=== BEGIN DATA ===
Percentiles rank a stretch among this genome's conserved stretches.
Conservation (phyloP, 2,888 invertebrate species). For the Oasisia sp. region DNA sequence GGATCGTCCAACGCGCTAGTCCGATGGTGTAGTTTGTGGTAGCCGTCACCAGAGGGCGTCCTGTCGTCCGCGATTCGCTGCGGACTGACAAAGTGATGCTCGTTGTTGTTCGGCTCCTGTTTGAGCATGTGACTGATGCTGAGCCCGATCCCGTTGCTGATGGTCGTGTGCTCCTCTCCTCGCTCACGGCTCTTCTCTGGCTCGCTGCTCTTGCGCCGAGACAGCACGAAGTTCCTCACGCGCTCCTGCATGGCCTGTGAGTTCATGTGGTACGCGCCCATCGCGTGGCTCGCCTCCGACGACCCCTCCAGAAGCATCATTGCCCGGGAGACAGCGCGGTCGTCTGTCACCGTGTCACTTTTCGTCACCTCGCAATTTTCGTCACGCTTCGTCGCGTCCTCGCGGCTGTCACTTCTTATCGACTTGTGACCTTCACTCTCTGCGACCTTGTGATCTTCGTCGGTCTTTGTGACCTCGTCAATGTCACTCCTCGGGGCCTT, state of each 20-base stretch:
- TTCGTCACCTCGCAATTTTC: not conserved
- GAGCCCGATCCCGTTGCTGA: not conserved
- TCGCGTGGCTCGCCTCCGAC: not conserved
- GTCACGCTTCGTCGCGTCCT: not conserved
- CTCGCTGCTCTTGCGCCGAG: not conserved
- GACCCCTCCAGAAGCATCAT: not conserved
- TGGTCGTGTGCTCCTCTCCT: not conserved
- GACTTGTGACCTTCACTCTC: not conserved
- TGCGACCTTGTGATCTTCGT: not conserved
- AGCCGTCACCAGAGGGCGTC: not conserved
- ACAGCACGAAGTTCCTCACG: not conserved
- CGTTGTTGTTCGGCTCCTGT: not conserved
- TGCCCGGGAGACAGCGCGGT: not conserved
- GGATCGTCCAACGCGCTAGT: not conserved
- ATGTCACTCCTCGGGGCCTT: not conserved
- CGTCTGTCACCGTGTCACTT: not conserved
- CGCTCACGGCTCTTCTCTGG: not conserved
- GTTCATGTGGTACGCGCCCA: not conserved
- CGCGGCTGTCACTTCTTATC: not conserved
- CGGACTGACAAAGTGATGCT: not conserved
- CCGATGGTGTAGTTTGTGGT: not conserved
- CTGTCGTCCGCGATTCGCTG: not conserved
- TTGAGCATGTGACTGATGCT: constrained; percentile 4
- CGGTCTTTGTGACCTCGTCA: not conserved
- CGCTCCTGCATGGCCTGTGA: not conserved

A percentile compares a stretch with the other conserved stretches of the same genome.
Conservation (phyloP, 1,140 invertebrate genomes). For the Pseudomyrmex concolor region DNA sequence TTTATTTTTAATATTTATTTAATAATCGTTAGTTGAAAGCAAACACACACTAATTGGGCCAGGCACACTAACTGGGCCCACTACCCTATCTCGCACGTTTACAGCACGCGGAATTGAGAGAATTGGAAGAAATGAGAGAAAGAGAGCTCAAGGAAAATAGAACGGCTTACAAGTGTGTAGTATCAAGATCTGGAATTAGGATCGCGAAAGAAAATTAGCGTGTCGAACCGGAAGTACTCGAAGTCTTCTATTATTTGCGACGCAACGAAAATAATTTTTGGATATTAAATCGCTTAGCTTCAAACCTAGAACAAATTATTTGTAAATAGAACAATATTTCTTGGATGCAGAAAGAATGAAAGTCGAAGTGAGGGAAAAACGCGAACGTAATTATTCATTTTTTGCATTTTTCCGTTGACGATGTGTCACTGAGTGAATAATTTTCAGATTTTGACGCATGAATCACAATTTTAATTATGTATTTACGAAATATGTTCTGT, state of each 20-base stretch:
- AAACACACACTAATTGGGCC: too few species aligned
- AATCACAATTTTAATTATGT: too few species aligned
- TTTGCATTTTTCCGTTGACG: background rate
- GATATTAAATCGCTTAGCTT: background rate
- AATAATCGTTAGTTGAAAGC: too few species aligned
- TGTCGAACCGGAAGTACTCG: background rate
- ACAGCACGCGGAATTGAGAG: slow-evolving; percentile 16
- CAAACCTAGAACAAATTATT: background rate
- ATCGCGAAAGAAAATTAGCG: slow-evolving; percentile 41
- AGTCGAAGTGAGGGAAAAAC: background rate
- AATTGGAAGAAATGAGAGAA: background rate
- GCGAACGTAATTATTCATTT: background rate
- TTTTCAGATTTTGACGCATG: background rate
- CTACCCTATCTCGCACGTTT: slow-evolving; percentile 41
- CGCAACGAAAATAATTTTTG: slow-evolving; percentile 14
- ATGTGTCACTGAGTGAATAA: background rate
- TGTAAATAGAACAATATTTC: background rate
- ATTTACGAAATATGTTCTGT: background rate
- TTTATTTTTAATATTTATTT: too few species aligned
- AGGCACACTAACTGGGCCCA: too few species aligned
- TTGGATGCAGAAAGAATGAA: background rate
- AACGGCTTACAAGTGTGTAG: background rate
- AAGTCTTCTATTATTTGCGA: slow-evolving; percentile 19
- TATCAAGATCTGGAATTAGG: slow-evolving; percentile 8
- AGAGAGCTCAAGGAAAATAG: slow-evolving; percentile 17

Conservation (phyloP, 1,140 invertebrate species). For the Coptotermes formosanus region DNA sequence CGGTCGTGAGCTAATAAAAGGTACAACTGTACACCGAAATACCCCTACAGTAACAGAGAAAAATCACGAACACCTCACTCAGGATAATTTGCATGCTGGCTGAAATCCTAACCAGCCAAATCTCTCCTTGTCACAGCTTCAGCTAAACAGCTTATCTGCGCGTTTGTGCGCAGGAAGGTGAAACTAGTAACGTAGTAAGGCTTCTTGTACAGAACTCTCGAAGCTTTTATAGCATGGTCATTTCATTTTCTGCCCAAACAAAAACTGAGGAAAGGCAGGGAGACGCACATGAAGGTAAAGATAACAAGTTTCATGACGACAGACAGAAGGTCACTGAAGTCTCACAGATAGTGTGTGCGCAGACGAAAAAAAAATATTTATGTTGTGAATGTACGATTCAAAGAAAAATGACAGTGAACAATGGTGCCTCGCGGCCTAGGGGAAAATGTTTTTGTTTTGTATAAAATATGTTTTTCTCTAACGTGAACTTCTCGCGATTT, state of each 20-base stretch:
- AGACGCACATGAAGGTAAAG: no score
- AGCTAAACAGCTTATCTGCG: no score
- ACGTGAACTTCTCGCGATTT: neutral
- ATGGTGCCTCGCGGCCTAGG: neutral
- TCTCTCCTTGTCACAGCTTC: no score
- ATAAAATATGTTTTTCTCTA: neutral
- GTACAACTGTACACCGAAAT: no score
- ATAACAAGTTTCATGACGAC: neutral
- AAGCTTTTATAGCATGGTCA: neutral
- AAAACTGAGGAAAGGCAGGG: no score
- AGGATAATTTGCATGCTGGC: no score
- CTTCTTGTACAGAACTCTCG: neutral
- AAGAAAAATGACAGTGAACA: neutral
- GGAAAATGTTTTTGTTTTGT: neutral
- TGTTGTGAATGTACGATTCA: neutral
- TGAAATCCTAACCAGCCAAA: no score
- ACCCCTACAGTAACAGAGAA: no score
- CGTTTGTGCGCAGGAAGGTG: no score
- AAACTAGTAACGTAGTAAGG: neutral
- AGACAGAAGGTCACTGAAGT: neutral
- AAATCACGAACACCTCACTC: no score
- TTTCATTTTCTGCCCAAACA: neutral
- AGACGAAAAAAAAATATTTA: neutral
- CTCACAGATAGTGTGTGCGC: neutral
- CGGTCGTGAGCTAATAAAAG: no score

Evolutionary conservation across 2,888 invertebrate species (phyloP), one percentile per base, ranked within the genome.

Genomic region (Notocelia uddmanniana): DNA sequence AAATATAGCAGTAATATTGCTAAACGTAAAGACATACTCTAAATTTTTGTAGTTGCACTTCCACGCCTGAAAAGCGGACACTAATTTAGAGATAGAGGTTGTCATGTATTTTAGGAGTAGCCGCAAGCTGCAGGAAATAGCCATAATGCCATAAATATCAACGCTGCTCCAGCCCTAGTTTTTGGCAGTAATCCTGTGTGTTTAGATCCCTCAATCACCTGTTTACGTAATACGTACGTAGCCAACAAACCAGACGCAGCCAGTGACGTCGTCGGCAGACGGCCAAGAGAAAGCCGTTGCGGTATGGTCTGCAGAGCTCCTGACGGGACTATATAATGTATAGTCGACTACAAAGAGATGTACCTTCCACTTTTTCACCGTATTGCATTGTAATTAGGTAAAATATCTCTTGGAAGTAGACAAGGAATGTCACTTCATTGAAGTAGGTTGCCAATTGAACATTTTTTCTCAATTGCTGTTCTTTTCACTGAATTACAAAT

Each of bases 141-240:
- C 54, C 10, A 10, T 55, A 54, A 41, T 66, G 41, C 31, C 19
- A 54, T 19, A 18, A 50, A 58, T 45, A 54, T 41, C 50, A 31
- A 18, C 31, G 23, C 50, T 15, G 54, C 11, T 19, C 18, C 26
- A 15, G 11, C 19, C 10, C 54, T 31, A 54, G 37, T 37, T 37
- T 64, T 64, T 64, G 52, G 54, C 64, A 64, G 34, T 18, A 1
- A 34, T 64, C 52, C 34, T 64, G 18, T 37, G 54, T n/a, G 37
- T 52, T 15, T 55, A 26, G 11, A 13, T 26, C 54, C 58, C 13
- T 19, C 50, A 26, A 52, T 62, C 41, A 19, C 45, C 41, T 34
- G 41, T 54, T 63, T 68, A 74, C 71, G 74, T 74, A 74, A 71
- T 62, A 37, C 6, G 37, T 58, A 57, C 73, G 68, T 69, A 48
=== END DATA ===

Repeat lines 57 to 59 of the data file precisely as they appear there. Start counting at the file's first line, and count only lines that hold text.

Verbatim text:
- AGCTAAACAGCTTATCTGCG: no score
- ACGTGAACTTCTCGCGATTT: neutral
- ATGGTGCCTCGCGGCCTAGG: neutral